6.03.2014

Guest Post: Shannon L. Brown author of 'The Feather Chase'

Title: The Feather Chase
Author: Shannon L. Brown
Cover Illustrator: Jeanine Henderson
Publication Date: February 6th, 2014
Publisher: Sienna Bay Press
Genre: Children's, Middle Grade Fiction
Pages: 216
Source: Paperback from Author

Synopsis (from Goodreads): 
They start chasing a mystery - then it chases them.

Twelve-year-old cousins Sophie and Jessica don t have much in common. Sophie loves hiking and her small town. Jessica would rather be shopping in a city. The only mystery is how they ll be able to spend the summer together. 


Then they find a briefcase in the forest with a surprise inside. When they hear footsteps behind them and bad guys run after them, they have no choice but to work together to solve the mystery of The Feather Chase.


A B&N | Gr


I read and read as a kid, particularly every mystery I could find. I didn't plan to be a writer though. I first earned a degree in communications then a second degree in education. But I didn't end up working in either field. I wrote my first book, a clean romance, shortly after earning those degrees in the 1980s but it wasn't published.


Fast forward to a day some years later when I was driving and an image of a briefcase filled with feathers popped into my mind. I knew it was the idea for a children's mystery and "The Feather Chase" was born.


I wrote it while I worked in unrelated fields. I also began writing magazine articles on the side and gradually moved to doing that full-time. I'm now an award-winning writer, have sold more than 600 articles for local, national and regional publications and, until I resigned to finish the book, was the contributing editor for a jewelry publication. (Which tells you, you never know where life may take you.)


I stepped back from most of that writing to edit "The Feather Chase" and see it published in February of 2014. It's a fun mystery and the first in the Crime-Solving Cousins Mystery series. Now I'm using the classes in communications to write and those in education to speak to children about writing.

From Cover to Cover

As readers, even when we try not to judge a book by its cover, we do. The cover’s journey may not be as straightforward as you imagine. I knew I had to get the cover right or no one would ever see the words inside that I had lovingly labored over. I studied covers of books for 8-12 year old readers in bookstores until I had a sense of current trends. Then I searched for an artist who could create a cover that fit those trends plus the lofty goals of being fun and suspenseful. 

This journey for the perfect book cover began with an online search. I found Jeanine Henderson’s site and loved her work. But when I contacted her, I received a quote for more than I felt I could spend. Moving on, I tried a photo shoot for the cover with two girls who matched the character’s description. Along with other suggestions, I sent the photographer a link to Jeanine’s website so she had an idea of what I liked. The girls were great but the photos weren’t right in the end. I gave them Charming Charlie gift cards.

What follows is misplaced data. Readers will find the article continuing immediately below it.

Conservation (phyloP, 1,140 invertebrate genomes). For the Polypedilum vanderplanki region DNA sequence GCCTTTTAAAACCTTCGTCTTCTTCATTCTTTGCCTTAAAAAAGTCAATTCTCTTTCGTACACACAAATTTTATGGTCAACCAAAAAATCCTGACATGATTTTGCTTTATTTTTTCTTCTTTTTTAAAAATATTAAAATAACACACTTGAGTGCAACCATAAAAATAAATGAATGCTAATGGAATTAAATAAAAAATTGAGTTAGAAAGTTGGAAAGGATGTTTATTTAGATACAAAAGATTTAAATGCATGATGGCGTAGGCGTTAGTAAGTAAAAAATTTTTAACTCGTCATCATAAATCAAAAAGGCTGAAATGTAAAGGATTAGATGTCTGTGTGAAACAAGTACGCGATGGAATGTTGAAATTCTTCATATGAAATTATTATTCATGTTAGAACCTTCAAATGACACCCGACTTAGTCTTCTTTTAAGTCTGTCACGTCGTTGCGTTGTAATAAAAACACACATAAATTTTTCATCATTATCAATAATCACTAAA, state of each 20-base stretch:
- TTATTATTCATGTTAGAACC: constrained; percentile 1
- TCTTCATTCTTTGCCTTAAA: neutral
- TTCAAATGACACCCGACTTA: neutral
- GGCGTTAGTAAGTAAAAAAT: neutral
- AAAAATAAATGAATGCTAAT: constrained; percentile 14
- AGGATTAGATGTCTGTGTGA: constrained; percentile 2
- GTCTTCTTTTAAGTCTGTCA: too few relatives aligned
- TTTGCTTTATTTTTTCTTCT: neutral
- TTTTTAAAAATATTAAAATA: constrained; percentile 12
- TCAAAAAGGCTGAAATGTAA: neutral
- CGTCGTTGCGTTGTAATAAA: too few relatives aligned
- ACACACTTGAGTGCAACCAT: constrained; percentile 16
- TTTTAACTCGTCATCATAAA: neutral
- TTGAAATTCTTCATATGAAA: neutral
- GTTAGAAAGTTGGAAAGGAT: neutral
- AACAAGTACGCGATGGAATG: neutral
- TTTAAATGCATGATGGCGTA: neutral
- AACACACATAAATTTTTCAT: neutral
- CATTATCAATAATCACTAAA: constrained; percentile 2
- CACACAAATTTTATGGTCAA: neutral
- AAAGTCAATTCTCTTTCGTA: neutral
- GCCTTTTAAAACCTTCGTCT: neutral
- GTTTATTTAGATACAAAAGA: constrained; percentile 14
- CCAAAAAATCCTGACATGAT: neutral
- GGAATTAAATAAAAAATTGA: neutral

Next, a man from church with a degree in art agreed to try designing the cover. I also sent him to Jeanine’s site. His style is perfect for a boy’s graphic novel but even with girly colors added to his drawing, the girls looked like they wanted to fight, not just a little fight but a serious brawl. I gave him an Amazon gift card. 

Then my husband, a college English professor, and I decided to try designing a cover. He had an idea for two girls running after a feather. We found graphics and tried making a cover in Photoshop. Not good. Um, we didn’t even get a gift card. 

With the book’s editing process moving along I had to regroup on the cover. Since I obviously hadn’t gotten Jeanine’s work out of my mind, I contacted her and contracted for the cover. This meant that I had to do more of the other work myself. I couldn’t cut back on editors but I could learn the program InDesign to create the interior of the book and the ebook. (Warning for those considering a similar path: InDesign and the art of book designing comes with a steep learning curve.) 

Now I could have the cover I’d been dreaming about, the one that you could judge and walk away happy. After reading The Feather Chase, Jeanine sent three drawings, one based on my husband’s idea and two others. The one based on his idea stood out as the winner with just a couple of changes. Barren trees, a natural choice in a mystery, became the pine trees in the setting of Pine Hill. 

She quickly sent a color rendition of it. The girls received some clothing adjustments to match their characters. The “t” in “the” got a swirl like the other letters. And a fun font replaced all caps for my name. Finally, a choice had to be made between the pastel yellow feathers from the first color rendition and white feathers. I loved the yellow but white feathers were mentioned so many times in the book that I went with white. 

I couldn’t be happier with this cover. It makes me smile every time someone sees it and makes a happy sound.